It’s easy to reduce music to its overlying theme: romantic, empowering, heartbreaking. But Paola Bennet breaks the mold in her sophomore EP, Maybe The Light. Writing with the aim of honesty, Paola is a singer/songwriter with a repetoire of songs that range from shimmering ode to haunting ballad to raw, gutsy catharsis. As a reformed “sad girl,” she is too familiar with getting typecast, stylistically and emotionally. She reflects on this typecast,

After picking up the label when I was playing live often, I saw how quickly things got oversimplified. Not just the idea that all I write are sad songs, but also that a song can only be about one thing, one mood—when of course, real life is so much richer. Every song on Maybe The Light is about the overspill, the overlap of emotions that occur even in one experience.

Maybe The Light is a collaboration with producer Adam Tilzer, who has been sound engineer to artists including Valerie June, Keith Richards, and Norah Jones. Stalled in the demo stage by the COVID-19 pandemic, Paola and Adam finished recording in safe, isolated stretches throughout 2020. Sonically, Maybe The Light builds on the moody tones of Paola’s debut, The Shoebox EP (2016) and breaks into exciting new territory. Equally influenced by neo-folk artists such as Laura Marling and Margaret Glaspy as well as modern rockers like Phoebe Bridgers and Liza Anne, the EP moves between anguished folk-rock anthems and dreamy ballads, exploring nuance that is rarely allowed in (on average) four-minute tracks.

The opening track, “My Mother Says,” is a touching introduction to the multi-genre work. It unveils the shame that comes from being vulnerable with a loved one about mental health. The production moves between dreamy electric folk and urgent distorted rock, illustrating the downswing of depressive episodes and the upswing of anxiety.

“Anthea” is about two friends: one who never settles and one who is a safe harbor. Set against gentle guitar acoustics, the lyrics first depict the joy of their reunion. The song has a more earthy and folky production than the previous track that blends harmoniously with ethereal synths and strings. The lyrics begin to explore a more intimate territory as they slide into underlying questions that have never been answered before. The inquisitive lyrics, relayed in a soft-spoken tone with soaring backing vocals, question who are these friends to each other after so long, what are they hiding, and what do they really want?

A more melancholic approach is taken in “In This Body,” which focuses on Paola’s experience with chronic illness. It spotlights the sense of being a stranger in your own body, and the self-doubt that arises from people questioning your very real pain. A more stripped-down production pairs gliding guitar chords with haunting vocals. A subtle backbeat kicks in as the chorus begins with the acknowledgment of not feeling at home in your own body. The electric, kick-driven production complements the relived experiences and the alienating emotions before taking over in the howling, caustic outro.

“Astronaut” pulls listeners back down into a more peaceful state – a lullaby dreamscape is painted with the light soundscape. Inspired by real-life astronauts and the loved ones they leave behind, this track is about loving across great distances. Wistful vocals carry through the waltz-like verses into the choruses, layered with cosmic electric guitar and synths. Echoes swirl around the production, creating an enveloping feeling behind the vocal vibratos. And despite all of the grandeur behind the initial message, Paola ends up choosing real connection in the final lyrics.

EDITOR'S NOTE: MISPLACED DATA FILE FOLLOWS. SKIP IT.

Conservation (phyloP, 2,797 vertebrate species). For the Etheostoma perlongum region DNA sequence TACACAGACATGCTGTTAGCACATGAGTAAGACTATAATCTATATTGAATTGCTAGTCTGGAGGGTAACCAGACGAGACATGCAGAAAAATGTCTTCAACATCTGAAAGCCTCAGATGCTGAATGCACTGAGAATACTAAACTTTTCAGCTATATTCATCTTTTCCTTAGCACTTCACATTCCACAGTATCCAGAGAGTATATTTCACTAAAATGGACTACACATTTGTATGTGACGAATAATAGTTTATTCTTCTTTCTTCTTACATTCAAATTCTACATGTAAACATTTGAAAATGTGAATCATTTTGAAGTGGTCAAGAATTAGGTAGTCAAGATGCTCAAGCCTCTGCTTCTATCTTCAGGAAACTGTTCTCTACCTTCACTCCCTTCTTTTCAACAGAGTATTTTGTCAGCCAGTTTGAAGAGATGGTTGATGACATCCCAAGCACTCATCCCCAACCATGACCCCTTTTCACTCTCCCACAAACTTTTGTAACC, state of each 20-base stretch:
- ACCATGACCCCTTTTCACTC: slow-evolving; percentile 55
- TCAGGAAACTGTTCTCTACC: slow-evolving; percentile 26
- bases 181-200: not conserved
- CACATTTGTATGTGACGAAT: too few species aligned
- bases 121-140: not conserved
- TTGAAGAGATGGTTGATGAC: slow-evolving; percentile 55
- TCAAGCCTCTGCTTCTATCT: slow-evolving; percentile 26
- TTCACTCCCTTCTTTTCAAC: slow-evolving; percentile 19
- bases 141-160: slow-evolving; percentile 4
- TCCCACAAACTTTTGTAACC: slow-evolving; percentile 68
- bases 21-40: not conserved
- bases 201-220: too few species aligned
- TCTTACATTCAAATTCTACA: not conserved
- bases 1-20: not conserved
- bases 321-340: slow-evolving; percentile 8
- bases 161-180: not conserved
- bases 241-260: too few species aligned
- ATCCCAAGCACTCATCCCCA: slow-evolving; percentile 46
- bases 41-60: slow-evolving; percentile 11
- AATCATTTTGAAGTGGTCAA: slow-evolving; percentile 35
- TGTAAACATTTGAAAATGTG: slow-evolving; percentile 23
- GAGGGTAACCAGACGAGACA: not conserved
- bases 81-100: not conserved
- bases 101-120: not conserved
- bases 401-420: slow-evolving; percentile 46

The final track offers the hopeful, nervy title of the EP in its lyrics. “7:23am” captures the fragile stillness of a morning alone with a new lover. Whispery vocals highlight the track’s intimacy, underlined by tastefully sparse folk production and the choice of lo-fi microphones. The song moves between uncertainty and nervousness for what is to come and the early morning peacefulness that can be embraced now. There’s an unspoken comfort in accepting the risks of intimacy. It’s a feeling that is reflected in the quiet tones and pleasantly hushed melodies. And the in-between of half-awakened musings generates the title in “If we’re quiet, maybe the light will stay like this.”

Maybe The Light is an intimate exploration of the complexities of emotions. Paola draws on the multitude of experiences she has lived through and the mixed emotions that have resulted from those to paint embracing harmonies that don’t fall within one neat category. Much like the complex emotions explored in each track, the productions also don’t fall within one neat category. Through this EP, listeners can witness Paola rejecting of her former “sad girl” typecast as she brings the richness and fullness of life into her music.

Elena Lin Administrator
I am a concert/festival photographer based in St. Louis. I’m always eager to travel for new music and experiences and to meet new faces!
Elena Lin Administrator
I am a concert/festival photographer based in St. Louis. I’m always eager to travel for new music and experiences and to meet new faces!

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